Like most horned beetles, Actaeon Beetles use their formidable horns during combat with one another. Their fighting style is reported to closely resemble that of deer, as they crash together in attempts to use their horns to unbalance their opponent.

  1. Titan Beetle – (Titanus giganteus)

Length: 6.6 inches
Weight: Over 50 grams
Location: South America
Habitat: Tropical Rainforests
Order: Coleoptera

Titan Beetle
Source: flickr.com

This impressive heavyweight is often given the title of largest insect in the world when taking mass into account. Despite being measured at a shorter overall length than the Hercules Beetle, the Titan Beetle has one of the greatest lengths in terms of body measurement alone. The impressive horn extends from its thorax to make up a significant portion of its length.

The female Titan Beetles often keep to themselves in the trees, and males are sighted more frequently as they search for mates. The male Titan Beetle warns his foes with a loud hissing sound before clamping down with a strong pair of pincers in self-defense or aggression.

Did You Know?

The larvae of the Titan Beetles are noticeably larger than the adults. Once these massive grubs reach maturity and take flight as adults to find their mates, they no longer eat.

  1. Hercules Beetle – (Dynastes hercules)

Length: 6.7
Weight: Over 85 grams
Location: Central and South America
Habitat: Rainforests
Order: Coleoptera

Hercules Beetle
Source: wikipedia.org

When you take the length of its impressive horns into account, the male Hercules Beetle slightly surpasses the Titan Beetle in length–although, it’s a close competition. The glossy, black horn makes up around half of the Hercules Beetle’s length and gives it a formidable appearance.

This impressive beetle competes against the Atlas Beetle for the strongest insect in the world, and is also capable of lifting 850 times its own body weight. This extraordinary strength may be where the Hercules Beetle got its name.

Did You Know?

Like many other beetles, the Hercules Beetle is nocturnal, coming out of hiding during the night to consume a varied diet of fruit, rotting wood, and smaller insects.

  1. Sabertooth Longhorn Beetle – (Macrodontia cervicornis)

Length: 6.7 inches
Weight: Over 50 grams
Location: Amazon Basin
Habitat: Rainforests
Order: Coleoptera

Sabertooth Longhorn Beetle
Source: wikimedia.org

Macrodontia means “long tooth”, while cervicornis means “deer antler,” and it’s easy to see why the Sabretooth Longhorn Beetle got its name. The curved, serrated mandibles extending from the beetle’s head certainly resemble deer antlers, and do an excellent job as weapons and tools. The beautiful wood-like pattern on the beetle’s back serve to camouflage it on the rainforest floor and among the rotting wood that it devours for nourishment.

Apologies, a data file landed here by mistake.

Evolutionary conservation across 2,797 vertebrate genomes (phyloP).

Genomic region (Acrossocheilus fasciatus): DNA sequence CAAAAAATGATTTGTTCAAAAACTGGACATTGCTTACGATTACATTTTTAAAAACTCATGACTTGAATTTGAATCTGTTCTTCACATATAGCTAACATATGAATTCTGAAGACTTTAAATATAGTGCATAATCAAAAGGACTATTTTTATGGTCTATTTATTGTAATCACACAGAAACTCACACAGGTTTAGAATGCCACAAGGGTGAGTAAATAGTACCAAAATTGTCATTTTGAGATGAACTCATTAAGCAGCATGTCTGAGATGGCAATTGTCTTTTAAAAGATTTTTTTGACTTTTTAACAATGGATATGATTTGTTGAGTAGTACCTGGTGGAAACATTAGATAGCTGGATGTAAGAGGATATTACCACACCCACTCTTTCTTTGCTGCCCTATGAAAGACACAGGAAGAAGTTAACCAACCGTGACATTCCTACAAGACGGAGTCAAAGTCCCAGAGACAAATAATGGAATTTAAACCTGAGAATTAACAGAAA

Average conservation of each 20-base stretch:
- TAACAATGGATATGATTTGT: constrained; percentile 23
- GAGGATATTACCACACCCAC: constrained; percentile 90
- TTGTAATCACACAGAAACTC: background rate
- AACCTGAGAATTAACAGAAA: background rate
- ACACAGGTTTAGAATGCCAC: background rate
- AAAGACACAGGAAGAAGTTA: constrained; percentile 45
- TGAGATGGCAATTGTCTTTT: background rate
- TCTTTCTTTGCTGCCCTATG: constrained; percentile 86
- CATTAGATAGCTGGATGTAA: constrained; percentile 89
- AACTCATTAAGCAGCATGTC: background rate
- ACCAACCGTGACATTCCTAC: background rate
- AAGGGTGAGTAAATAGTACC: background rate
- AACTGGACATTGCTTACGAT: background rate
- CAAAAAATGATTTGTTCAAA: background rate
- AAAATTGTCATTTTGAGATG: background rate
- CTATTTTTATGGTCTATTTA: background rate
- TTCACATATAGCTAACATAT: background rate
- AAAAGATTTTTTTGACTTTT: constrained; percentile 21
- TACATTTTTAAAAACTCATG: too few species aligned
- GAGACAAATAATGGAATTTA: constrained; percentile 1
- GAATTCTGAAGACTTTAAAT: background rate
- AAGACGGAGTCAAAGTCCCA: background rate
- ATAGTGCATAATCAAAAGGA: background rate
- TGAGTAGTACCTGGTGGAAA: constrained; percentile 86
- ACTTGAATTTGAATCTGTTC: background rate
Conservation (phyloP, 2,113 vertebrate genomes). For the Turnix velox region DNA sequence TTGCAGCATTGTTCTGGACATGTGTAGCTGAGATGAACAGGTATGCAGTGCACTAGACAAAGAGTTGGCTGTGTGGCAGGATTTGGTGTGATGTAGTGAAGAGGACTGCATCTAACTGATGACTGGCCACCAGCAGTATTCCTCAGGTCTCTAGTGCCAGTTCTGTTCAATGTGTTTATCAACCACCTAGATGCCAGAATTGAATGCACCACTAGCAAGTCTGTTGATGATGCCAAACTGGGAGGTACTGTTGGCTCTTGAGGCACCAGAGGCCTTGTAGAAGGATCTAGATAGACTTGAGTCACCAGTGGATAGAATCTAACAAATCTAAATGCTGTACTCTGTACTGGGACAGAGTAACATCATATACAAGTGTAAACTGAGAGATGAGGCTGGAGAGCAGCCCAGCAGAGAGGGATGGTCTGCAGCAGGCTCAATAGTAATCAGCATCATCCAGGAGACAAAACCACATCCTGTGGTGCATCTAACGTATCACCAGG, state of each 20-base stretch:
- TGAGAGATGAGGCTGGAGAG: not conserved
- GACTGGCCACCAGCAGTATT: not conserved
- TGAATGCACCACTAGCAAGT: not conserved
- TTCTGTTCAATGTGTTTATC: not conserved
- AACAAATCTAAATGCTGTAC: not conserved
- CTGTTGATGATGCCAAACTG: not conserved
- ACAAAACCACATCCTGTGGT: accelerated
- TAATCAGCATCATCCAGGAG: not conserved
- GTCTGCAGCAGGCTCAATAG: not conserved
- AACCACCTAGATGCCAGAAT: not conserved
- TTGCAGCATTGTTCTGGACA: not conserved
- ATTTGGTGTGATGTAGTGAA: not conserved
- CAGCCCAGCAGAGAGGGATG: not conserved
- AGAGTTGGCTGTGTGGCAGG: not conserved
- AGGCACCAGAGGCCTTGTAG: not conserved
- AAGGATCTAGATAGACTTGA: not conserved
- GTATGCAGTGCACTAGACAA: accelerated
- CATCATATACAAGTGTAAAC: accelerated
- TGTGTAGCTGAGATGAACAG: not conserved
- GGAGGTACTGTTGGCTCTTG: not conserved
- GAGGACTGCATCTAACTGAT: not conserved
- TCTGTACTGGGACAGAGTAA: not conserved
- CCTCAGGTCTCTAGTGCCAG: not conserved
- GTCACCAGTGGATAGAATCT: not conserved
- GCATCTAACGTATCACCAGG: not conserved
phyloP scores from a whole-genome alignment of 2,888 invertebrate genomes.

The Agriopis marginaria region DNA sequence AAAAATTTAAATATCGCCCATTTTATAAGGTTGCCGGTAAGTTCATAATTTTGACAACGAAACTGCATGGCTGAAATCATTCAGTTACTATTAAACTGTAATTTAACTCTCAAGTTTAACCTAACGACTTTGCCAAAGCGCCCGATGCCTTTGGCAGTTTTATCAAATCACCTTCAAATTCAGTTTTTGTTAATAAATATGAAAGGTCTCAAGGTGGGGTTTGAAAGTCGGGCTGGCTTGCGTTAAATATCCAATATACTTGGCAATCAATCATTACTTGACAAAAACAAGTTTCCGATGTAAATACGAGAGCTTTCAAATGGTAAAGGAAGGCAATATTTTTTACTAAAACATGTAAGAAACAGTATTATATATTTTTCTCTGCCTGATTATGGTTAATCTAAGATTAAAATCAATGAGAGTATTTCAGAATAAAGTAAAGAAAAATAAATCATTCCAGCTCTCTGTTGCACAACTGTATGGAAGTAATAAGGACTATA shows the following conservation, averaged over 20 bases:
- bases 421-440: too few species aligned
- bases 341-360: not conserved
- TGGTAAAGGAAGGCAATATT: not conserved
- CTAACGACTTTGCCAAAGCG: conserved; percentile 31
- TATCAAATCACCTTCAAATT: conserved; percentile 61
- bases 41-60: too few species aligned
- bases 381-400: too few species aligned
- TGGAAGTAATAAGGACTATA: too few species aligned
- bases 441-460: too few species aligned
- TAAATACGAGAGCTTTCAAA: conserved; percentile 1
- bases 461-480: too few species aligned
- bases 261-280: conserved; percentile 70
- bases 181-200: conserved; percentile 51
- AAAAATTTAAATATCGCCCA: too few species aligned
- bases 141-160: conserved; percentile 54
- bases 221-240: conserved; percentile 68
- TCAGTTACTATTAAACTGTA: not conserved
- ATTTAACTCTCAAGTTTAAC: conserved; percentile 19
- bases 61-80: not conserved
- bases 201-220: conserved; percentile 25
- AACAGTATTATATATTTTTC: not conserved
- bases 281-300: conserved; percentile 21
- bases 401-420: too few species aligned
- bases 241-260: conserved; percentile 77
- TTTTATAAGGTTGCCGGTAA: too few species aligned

Did You Know?

Unlike other massive beetles, the Sabertooth Longhorn Beetle is not rendered flightless by its impressive weight. This powerful beetle’s intricately patterned wing cases hinge forward to allow enough wing movement to effectively take flight.

  1. Praying Mantis – (Mantodea)

Length: 7 inches
Weight: 6 grams
Location: South and North America, Europe, Asia, Africa
Habitat: Tropics, and Subtropics
Order: Mantodea

Praying Mantis - (Mantodea)
Source: pixabay.com

Don’t let the delicate weight of this graceful insect fool you–larger specimens of Praying Mantis have been known to hunt and eat birds. Praying Mantises hunt by waiting patiently for prey to come within reach, and then striking with their folded, powerful front legs. The large, clawed legs make these insects look as if they are praying, and are what gave the Praying Mantises their name.

Did You Know?

These lurking hunters have five eyes that help them hunt effectively. The two large compound eyes on the sides of their heads are the most noticeable, but they also have three smaller, simple eyes on the middle of their heads.

  1. Phryganistria chinensis Zhao

Length: 24.6 inches
Weight: 65 grams or more
Location: China
Habitat: Tropics and Subtropics
Order: Phasmatodea

Phryganistria chinensis Zhao
Source: Xinhua News

Phryganistria chinensis Zhao is the biggest insect in the world. This giant stick insect was officially recognized as being the longest insect in the world in 2016. Discovered in the forests of the Guangxi province by entomologist Zhao Li and named in his honor, this jaw-dropping insect is as long as the average man’s arm. Zhao Li has since bred this remarkable specimen in the Insect Museum of West China.

Did You Know?

The impressive Phryganistria chinensis Zhao has an appetite for sweets. While the amount and frequency are highly restricted because of  uncertainty over how it might impact the insect’s health, strawberry jam is this giant bug’s treat of choice. The insect’s sweet tooth is so intense, that it’s been observed rejecting other food in favor of the jam.